There really is “power in the pen“. The person who takes note on meeting and then drafts and distributes the Meeting Record is demonstrating leadership. Deciding how what happened in a meeting is to be memorialized is a power move. Those who want to be leaders and who want to be powerful will find that owning and driving the process to produce Meeting Records is the way to go!
Every meeting has three kinds of outputs: Action Items, Insights, and Decisions. It doesn’t matter so much who said what and when they said it. What matters is what all those in attendance agreed to along these three dimensions.
The Meeting Owner should designate someone to serve as the official note-taker at the start of the meeting. During the meeting everyone helps the appointed note-taker to keep track of Action Items, Insights, and Decisions as they occur. The note-taker reviews with attendees what they have noted just before adjourning . Upgrades are offered and duly noted.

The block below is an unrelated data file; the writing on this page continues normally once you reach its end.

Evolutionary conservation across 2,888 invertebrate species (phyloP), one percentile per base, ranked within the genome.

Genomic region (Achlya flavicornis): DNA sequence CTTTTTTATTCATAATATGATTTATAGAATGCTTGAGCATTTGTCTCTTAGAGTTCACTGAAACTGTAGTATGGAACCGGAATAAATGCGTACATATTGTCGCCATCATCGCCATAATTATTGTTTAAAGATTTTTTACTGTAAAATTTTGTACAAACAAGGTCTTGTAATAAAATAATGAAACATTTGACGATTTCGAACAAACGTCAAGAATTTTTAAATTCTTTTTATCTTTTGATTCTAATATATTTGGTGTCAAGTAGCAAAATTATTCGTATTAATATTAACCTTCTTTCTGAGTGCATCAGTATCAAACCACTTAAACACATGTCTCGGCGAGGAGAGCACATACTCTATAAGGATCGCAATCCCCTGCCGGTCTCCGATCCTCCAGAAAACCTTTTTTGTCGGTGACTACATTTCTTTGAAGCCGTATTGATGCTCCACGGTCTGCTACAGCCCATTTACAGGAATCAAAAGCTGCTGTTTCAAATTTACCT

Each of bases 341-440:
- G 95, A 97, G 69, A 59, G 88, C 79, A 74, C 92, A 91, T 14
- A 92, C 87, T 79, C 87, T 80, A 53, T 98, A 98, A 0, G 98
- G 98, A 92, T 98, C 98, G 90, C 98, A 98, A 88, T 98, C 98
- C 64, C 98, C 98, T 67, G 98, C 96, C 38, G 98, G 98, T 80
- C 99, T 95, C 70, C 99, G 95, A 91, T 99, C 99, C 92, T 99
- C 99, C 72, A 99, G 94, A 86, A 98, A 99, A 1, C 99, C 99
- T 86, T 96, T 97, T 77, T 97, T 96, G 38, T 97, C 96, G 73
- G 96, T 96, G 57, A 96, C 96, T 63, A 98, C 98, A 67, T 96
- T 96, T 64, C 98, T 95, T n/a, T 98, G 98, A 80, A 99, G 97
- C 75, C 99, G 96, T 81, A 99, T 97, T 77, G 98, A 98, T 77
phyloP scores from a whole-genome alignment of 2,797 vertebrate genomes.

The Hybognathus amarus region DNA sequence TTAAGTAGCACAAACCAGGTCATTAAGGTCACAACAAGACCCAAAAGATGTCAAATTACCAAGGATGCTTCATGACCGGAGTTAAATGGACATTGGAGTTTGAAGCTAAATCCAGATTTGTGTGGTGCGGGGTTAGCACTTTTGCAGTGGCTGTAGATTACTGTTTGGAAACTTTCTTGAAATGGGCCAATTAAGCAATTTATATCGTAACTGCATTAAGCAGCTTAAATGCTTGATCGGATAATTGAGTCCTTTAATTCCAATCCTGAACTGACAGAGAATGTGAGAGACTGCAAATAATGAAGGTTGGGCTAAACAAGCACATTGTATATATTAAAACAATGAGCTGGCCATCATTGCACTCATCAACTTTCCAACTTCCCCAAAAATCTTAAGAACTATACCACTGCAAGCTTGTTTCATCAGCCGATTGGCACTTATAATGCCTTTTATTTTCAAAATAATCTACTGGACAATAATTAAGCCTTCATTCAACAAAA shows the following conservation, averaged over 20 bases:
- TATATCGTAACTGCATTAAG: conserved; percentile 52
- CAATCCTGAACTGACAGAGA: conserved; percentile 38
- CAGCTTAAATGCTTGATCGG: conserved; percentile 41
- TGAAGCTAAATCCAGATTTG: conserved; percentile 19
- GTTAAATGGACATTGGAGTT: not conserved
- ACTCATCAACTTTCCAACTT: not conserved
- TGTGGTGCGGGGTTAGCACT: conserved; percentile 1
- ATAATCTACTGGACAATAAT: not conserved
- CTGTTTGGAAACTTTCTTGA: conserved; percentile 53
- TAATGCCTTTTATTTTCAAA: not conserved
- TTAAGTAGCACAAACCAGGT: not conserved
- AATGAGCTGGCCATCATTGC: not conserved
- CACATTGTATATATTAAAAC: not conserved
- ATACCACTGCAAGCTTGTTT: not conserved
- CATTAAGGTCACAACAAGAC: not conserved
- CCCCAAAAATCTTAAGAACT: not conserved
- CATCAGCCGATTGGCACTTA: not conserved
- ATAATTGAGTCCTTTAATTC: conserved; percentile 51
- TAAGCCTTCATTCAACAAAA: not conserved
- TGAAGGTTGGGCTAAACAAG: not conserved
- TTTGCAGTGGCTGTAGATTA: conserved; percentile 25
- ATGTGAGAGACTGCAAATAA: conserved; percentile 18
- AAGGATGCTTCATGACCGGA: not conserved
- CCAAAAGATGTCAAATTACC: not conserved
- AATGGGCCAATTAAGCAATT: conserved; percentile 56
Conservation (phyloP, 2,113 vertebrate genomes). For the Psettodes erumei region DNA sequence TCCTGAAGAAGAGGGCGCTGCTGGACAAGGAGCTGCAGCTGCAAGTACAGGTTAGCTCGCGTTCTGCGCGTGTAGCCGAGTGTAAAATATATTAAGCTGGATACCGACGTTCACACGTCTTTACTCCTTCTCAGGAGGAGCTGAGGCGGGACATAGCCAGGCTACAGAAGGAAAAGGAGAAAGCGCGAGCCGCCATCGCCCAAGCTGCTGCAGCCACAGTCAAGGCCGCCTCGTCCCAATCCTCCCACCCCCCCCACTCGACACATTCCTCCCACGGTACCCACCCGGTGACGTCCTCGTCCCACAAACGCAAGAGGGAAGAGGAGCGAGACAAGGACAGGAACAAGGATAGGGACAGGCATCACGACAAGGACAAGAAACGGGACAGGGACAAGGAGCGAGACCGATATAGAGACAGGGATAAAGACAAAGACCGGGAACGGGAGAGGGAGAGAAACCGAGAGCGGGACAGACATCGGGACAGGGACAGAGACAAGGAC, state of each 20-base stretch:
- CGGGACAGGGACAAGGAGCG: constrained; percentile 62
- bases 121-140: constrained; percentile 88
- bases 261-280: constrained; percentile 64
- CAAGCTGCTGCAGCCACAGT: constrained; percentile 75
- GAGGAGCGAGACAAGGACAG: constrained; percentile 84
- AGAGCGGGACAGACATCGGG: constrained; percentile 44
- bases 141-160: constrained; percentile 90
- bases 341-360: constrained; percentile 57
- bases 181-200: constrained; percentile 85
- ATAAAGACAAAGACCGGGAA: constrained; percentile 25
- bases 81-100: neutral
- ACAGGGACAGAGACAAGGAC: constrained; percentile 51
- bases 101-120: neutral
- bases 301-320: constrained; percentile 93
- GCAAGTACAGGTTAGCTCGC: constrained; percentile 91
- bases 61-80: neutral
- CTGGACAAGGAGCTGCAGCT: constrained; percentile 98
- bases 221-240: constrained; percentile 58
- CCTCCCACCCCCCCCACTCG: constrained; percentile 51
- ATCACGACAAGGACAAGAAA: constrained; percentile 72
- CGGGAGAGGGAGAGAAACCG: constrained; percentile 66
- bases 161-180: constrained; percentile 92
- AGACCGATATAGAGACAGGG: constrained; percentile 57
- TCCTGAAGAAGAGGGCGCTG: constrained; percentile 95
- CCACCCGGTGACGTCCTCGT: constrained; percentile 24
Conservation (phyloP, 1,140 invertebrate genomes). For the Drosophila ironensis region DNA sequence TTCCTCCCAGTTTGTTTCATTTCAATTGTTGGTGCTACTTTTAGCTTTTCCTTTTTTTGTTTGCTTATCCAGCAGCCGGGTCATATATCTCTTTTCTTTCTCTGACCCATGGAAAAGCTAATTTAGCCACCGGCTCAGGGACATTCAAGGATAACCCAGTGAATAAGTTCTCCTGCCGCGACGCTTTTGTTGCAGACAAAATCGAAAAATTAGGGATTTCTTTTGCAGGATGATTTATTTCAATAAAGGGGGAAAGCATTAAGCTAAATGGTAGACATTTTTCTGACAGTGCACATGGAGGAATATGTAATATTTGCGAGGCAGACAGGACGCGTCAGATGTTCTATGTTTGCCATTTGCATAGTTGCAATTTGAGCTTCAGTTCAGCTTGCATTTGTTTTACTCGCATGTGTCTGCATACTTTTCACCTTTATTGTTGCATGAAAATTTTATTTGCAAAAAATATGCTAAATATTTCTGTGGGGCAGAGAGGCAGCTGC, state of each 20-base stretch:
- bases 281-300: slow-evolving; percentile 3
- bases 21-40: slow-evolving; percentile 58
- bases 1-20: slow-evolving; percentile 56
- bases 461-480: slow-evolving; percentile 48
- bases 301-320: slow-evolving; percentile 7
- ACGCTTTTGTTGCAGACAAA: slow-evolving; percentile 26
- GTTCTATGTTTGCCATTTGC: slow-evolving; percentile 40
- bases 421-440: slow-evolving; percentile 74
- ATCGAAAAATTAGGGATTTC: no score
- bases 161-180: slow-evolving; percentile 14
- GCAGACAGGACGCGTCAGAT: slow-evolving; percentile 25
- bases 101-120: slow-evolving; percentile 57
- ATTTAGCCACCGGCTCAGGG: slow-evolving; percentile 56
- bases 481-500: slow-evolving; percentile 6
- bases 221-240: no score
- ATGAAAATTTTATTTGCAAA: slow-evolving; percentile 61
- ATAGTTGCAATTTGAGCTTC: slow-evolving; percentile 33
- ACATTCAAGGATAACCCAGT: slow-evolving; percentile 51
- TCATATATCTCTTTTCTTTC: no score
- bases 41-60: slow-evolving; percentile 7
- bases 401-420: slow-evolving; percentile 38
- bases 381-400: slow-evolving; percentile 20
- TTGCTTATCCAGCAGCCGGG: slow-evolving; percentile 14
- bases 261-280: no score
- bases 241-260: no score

Within 36 hours; that is before the “forgetting curve” kicks in, the Meeting Record should be drafted by the designated note-taker and reviewed and upgraded by the Meeting Owner. The Meeting Record should then be distributed in draft form to all attendees who each check their own notes and recollections to suggest upgrades.
The note-taker and Meeting Owner consolidate and reconcile any and all input to arrive at a final record that is distributed and filed for future reference.
Note that Meeting Minutes are distinctly different from the Meeting Records described here. Meeting Minutes are more formal and often serve as a legal record of a meeting occurrence as for board meetings.
A sample Meeting Record Template and an Example Meeting Record follow: